Wednesday, October 27, 2010

Literacy - A True Tale

     My husband, Bryan, loves sports.  Though he was a Bible major in college, in real life he coaches college soccer, and loves his job.
     Recently, in Austin, between games, Bryan planned a trip to an art museum.  That, in itself, is humorous, Bryan isn't a lover of fine arts.  In the museum, Bryan walked through with two young ladies, one a foreign student with a different cultural heritage.  Together they discussed the paintings and what they might be about.
     "I think in this one they're bringing the king something to eat."
     Bryan looks carefully at the distorted reality  (I've suggested it was akin to Pablo Picasso's art) and realizes this is no feast, this is a head on a platter.  Bryan begins to tell a carefully detailed story of John the Baptist.  He turns to find he's gathered a crowd.  Behind him are standing members of his team, several other patrons, and most interesting of all, the curator.  Bryan laughingly asks the expert, "Well did I get that all wrong?"
    "Oh, no.  I've never heard anyone tell the story in that much detail before."  Then the curator moves on with them to the next painting, Samson and Delilah, and so Bryan begins another Bible lesson.  The curator was entirely unfamiliar with Samson.  He understands color and composition but not the subject matter of the artist.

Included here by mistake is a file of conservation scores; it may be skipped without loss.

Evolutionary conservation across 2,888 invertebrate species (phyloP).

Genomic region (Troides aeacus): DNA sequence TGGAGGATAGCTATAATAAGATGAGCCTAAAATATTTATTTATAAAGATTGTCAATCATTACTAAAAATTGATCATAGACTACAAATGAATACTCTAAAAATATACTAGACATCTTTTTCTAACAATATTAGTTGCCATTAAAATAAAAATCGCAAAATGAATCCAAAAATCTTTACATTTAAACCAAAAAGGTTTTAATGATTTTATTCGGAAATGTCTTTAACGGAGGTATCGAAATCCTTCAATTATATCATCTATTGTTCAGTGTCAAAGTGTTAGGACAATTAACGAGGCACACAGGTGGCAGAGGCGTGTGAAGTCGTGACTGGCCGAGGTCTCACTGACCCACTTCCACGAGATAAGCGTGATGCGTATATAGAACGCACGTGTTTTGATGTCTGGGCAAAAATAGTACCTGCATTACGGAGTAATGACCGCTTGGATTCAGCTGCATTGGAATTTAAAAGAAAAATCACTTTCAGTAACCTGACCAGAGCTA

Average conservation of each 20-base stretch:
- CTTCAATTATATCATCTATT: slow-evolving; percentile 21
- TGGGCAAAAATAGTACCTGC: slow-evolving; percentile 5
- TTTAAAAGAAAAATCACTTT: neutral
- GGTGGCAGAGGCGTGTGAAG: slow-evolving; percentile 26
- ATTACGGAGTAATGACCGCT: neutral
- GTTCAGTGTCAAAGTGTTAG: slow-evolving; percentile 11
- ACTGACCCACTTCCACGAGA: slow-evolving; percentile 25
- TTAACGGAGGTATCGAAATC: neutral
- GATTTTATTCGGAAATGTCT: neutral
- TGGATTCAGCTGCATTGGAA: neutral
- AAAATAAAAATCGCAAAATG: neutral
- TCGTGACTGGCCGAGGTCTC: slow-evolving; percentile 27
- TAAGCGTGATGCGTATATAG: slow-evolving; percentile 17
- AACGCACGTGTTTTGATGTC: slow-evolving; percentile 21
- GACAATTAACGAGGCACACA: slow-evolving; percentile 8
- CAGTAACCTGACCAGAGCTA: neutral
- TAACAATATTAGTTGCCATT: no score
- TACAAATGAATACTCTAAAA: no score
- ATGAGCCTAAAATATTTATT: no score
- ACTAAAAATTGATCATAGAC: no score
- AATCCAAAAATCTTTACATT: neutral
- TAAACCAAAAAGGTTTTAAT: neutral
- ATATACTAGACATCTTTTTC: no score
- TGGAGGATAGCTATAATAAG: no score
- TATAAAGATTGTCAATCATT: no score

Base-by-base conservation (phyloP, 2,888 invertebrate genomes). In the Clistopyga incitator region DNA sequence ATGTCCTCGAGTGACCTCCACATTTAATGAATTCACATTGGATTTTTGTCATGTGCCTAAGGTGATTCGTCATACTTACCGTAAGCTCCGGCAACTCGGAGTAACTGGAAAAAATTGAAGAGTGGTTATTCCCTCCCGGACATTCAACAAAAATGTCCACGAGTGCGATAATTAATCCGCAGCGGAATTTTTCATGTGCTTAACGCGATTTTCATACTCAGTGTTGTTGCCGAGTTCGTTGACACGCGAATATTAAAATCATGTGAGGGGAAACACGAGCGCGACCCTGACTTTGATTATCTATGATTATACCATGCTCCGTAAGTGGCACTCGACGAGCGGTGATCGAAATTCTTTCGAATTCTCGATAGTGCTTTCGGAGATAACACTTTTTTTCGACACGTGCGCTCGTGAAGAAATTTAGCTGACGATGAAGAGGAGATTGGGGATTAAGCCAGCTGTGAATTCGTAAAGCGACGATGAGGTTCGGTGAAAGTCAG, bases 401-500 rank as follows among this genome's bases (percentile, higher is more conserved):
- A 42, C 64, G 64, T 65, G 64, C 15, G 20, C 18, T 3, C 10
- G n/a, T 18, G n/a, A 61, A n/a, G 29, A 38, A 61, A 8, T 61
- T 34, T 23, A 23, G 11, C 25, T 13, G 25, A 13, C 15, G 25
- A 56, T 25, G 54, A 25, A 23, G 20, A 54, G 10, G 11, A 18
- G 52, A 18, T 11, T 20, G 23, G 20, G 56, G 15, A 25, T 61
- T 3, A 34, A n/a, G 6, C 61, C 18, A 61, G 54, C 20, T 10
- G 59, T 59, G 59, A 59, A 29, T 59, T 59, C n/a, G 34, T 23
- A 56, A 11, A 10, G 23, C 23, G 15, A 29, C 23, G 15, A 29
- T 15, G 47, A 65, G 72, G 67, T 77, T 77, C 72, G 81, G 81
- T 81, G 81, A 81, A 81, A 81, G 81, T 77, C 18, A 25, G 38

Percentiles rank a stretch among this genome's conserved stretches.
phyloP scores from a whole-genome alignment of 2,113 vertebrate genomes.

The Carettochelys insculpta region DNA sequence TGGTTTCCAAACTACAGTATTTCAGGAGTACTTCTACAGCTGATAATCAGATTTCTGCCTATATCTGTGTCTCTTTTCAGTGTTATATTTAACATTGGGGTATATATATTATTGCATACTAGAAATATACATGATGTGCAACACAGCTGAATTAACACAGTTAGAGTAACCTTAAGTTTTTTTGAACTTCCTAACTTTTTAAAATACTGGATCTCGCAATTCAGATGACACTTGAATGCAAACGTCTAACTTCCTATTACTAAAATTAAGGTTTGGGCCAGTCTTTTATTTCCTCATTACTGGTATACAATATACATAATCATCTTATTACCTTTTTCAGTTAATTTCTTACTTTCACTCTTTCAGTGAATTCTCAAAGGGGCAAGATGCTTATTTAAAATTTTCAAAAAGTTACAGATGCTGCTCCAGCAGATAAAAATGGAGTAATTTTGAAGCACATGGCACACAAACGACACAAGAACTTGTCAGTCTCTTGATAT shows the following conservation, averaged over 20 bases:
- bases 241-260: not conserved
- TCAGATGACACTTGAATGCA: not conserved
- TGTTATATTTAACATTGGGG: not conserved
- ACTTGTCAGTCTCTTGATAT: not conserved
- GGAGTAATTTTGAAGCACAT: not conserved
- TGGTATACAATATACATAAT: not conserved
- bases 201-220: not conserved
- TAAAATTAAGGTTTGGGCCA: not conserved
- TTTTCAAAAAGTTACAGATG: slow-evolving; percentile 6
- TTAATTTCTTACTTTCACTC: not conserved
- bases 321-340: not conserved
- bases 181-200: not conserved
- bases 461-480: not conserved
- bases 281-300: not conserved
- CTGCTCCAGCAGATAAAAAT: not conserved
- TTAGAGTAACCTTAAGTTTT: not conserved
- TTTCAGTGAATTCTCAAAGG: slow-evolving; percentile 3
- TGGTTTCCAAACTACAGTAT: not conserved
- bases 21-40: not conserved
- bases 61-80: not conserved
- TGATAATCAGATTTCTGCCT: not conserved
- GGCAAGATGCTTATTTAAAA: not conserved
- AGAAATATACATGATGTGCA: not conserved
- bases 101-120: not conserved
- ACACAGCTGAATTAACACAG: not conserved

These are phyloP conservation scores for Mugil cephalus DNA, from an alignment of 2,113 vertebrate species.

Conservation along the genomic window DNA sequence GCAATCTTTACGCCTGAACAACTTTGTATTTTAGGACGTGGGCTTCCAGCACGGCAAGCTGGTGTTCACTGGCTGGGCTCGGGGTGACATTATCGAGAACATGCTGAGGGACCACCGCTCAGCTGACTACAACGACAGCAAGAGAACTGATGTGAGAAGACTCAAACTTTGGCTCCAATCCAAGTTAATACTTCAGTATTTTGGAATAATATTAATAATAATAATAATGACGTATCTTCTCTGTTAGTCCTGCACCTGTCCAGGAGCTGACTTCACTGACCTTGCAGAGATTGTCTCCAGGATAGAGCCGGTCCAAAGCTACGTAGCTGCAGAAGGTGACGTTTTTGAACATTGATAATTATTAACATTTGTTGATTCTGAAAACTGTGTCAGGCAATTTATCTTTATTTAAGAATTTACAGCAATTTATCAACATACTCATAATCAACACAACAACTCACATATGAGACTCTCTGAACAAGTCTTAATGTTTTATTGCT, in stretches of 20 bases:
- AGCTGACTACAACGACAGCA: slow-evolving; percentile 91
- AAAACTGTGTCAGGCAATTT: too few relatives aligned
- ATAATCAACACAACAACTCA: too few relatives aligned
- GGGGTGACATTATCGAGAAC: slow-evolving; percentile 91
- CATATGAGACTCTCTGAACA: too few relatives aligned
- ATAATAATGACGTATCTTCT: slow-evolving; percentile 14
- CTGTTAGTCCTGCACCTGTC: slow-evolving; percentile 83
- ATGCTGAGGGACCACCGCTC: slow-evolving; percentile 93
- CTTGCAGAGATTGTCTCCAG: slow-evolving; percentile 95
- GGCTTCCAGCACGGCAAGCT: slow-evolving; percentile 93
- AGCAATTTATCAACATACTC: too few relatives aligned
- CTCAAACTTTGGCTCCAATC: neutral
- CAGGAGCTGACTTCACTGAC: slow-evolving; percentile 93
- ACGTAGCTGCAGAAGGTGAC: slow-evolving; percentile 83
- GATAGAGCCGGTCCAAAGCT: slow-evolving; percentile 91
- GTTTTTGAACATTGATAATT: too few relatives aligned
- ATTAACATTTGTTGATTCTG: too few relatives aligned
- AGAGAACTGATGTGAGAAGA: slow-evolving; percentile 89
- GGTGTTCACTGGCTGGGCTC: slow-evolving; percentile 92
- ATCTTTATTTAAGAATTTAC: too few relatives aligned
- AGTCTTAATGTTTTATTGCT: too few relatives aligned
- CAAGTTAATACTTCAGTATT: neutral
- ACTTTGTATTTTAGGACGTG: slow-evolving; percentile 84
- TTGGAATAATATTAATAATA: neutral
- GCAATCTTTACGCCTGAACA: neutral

Bryan and his ladies moved on, not realizing they were being shadowed until they were stumped by one painting and hear from behind them, "The French invasion of Haiti."  Throughout the rest of the afternoon the curator joined them in conversation, sharing knowledge with Bryan.  Bryan, though ignorant of art, has an inside knowledge of the tradition it's rooted in.  Bryan can't discuss forms or schools (and neither can I!), but Bryan knows the greatest story, the men who lived the plan, and the God who rules over all.
     I laughed as Bryan told his tale.  But it's not funny.  A smart, successful man has no understanding of the Biblical truth shining in his gallery.  And crowds of people aimlessly pass, unable to appreciate the message.

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